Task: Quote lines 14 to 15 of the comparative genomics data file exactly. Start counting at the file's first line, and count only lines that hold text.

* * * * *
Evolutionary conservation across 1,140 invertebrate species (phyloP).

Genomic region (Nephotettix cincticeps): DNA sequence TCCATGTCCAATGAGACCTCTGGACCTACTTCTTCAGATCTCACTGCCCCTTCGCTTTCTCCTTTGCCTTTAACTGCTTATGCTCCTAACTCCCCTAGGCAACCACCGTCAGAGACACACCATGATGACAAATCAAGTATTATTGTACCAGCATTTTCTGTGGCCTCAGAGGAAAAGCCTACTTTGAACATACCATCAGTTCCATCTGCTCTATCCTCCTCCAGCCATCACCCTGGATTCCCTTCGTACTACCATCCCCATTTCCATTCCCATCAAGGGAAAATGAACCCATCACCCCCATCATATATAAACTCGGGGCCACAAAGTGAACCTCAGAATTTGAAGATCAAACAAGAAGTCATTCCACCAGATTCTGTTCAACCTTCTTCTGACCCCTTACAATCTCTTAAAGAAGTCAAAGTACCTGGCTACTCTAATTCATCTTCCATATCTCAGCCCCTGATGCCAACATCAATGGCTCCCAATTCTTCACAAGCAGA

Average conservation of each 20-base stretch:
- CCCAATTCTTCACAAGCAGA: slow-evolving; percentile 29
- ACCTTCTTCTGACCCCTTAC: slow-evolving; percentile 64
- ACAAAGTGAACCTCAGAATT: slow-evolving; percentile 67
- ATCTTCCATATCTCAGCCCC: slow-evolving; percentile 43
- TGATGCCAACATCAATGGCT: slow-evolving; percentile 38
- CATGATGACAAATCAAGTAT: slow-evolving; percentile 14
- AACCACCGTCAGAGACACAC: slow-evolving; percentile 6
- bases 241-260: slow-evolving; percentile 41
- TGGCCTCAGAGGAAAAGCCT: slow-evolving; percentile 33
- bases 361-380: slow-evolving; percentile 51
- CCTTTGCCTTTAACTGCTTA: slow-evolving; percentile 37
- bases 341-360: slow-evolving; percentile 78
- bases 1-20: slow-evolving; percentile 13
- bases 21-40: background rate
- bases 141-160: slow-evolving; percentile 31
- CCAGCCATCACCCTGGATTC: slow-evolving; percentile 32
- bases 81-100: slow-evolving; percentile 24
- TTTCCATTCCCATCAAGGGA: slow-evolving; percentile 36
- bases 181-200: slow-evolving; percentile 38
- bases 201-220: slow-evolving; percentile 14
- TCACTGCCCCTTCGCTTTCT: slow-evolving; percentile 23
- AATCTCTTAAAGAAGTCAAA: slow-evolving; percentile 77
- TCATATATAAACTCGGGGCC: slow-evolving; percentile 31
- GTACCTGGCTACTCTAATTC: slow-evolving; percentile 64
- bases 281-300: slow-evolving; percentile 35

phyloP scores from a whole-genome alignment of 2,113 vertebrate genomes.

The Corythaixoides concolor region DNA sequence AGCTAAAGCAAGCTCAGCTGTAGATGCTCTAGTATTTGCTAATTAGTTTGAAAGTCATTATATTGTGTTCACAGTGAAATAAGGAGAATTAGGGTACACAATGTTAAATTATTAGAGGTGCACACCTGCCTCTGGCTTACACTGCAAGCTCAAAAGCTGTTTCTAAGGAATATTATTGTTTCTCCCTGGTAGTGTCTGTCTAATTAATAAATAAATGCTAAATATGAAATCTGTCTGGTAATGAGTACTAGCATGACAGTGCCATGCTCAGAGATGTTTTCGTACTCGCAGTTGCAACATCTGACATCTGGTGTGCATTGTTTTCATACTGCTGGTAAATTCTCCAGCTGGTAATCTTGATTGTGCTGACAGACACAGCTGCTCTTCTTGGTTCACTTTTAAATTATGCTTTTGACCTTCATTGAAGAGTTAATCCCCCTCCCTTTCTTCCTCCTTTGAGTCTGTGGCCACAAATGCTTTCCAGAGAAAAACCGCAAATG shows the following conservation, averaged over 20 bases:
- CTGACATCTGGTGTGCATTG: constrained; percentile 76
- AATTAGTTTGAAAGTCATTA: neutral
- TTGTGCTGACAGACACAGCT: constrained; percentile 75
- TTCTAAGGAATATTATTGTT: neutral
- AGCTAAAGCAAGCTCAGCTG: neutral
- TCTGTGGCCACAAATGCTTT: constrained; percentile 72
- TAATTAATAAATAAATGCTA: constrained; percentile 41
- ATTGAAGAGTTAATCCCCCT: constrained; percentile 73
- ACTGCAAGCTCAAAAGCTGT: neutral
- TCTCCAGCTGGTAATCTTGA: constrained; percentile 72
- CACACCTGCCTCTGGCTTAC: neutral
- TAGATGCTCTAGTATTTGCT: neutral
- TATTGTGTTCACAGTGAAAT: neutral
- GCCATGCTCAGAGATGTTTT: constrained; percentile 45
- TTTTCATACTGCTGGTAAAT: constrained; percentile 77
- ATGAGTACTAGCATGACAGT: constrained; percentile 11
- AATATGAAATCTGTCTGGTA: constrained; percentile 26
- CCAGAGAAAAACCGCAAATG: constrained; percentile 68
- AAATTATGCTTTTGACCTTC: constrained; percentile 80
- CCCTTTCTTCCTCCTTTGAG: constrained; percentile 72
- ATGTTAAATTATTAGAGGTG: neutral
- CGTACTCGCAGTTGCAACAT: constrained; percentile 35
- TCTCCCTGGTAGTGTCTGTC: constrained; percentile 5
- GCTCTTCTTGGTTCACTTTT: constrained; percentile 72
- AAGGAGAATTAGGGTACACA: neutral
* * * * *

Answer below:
- CCTTTGCCTTTAACTGCTTA: slow-evolving; percentile 37
- bases 341-360: slow-evolving; percentile 78